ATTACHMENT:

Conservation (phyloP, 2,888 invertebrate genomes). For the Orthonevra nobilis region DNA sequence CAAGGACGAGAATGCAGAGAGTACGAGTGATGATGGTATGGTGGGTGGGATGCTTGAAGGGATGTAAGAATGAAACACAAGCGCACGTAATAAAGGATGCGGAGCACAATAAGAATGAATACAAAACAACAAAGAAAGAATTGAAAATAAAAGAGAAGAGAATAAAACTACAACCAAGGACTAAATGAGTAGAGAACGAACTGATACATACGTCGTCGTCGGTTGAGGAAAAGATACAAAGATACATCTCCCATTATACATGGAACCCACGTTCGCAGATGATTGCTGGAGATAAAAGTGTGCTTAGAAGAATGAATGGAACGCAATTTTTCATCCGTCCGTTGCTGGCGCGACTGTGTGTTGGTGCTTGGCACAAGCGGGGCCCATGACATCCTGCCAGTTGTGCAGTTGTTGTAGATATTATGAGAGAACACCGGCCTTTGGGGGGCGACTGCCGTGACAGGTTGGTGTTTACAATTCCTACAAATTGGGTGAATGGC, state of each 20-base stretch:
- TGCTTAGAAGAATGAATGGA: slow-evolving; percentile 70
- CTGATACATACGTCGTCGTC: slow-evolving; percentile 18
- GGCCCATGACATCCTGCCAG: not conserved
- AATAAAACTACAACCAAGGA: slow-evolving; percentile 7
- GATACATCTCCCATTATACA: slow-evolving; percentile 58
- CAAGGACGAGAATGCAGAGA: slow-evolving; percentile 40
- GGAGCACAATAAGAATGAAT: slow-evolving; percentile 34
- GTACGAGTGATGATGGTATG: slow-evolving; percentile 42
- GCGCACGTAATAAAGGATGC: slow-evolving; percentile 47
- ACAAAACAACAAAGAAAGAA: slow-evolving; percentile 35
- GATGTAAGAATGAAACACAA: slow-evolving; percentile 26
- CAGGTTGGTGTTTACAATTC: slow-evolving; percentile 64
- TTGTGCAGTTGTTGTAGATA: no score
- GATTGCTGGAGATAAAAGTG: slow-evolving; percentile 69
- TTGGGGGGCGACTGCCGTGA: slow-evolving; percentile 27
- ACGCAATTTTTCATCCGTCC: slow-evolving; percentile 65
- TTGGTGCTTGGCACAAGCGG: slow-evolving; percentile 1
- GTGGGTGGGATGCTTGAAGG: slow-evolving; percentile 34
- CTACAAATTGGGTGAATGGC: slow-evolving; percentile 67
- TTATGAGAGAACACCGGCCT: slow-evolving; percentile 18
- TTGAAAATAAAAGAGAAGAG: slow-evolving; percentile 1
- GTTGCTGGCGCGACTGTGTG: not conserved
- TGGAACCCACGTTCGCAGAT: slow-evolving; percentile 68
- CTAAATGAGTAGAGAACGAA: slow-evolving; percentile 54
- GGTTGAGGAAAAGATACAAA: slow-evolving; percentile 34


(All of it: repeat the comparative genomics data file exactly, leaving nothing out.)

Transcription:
Conservation (phyloP, 2,888 invertebrate genomes). For the Orthonevra nobilis region DNA sequence CAAGGACGAGAATGCAGAGAGTACGAGTGATGATGGTATGGTGGGTGGGATGCTTGAAGGGATGTAAGAATGAAACACAAGCGCACGTAATAAAGGATGCGGAGCACAATAAGAATGAATACAAAACAACAAAGAAAGAATTGAAAATAAAAGAGAAGAGAATAAAACTACAACCAAGGACTAAATGAGTAGAGAACGAACTGATACATACGTCGTCGTCGGTTGAGGAAAAGATACAAAGATACATCTCCCATTATACATGGAACCCACGTTCGCAGATGATTGCTGGAGATAAAAGTGTGCTTAGAAGAATGAATGGAACGCAATTTTTCATCCGTCCGTTGCTGGCGCGACTGTGTGTTGGTGCTTGGCACAAGCGGGGCCCATGACATCCTGCCAGTTGTGCAGTTGTTGTAGATATTATGAGAGAACACCGGCCTTTGGGGGGCGACTGCCGTGACAGGTTGGTGTTTACAATTCCTACAAATTGGGTGAATGGC, state of each 20-base stretch:
- TGCTTAGAAGAATGAATGGA: slow-evolving; percentile 70
- CTGATACATACGTCGTCGTC: slow-evolving; percentile 18
- GGCCCATGACATCCTGCCAG: not conserved
- AATAAAACTACAACCAAGGA: slow-evolving; percentile 7
- GATACATCTCCCATTATACA: slow-evolving; percentile 58
- CAAGGACGAGAATGCAGAGA: slow-evolving; percentile 40
- GGAGCACAATAAGAATGAAT: slow-evolving; percentile 34
- GTACGAGTGATGATGGTATG: slow-evolving; percentile 42
- GCGCACGTAATAAAGGATGC: slow-evolving; percentile 47
- ACAAAACAACAAAGAAAGAA: slow-evolving; percentile 35
- GATGTAAGAATGAAACACAA: slow-evolving; percentile 26
- CAGGTTGGTGTTTACAATTC: slow-evolving; percentile 64
- TTGTGCAGTTGTTGTAGATA: no score
- GATTGCTGGAGATAAAAGTG: slow-evolving; percentile 69
- TTGGGGGGCGACTGCCGTGA: slow-evolving; percentile 27
- ACGCAATTTTTCATCCGTCC: slow-evolving; percentile 65
- TTGGTGCTTGGCACAAGCGG: slow-evolving; percentile 1
- GTGGGTGGGATGCTTGAAGG: slow-evolving; percentile 34
- CTACAAATTGGGTGAATGGC: slow-evolving; percentile 67
- TTATGAGAGAACACCGGCCT: slow-evolving; percentile 18
- TTGAAAATAAAAGAGAAGAG: slow-evolving; percentile 1
- GTTGCTGGCGCGACTGTGTG: not conserved
- TGGAACCCACGTTCGCAGAT: slow-evolving; percentile 68
- CTAAATGAGTAGAGAACGAA: slow-evolving; percentile 54
- GGTTGAGGAAAAGATACAAA: slow-evolving; percentile 34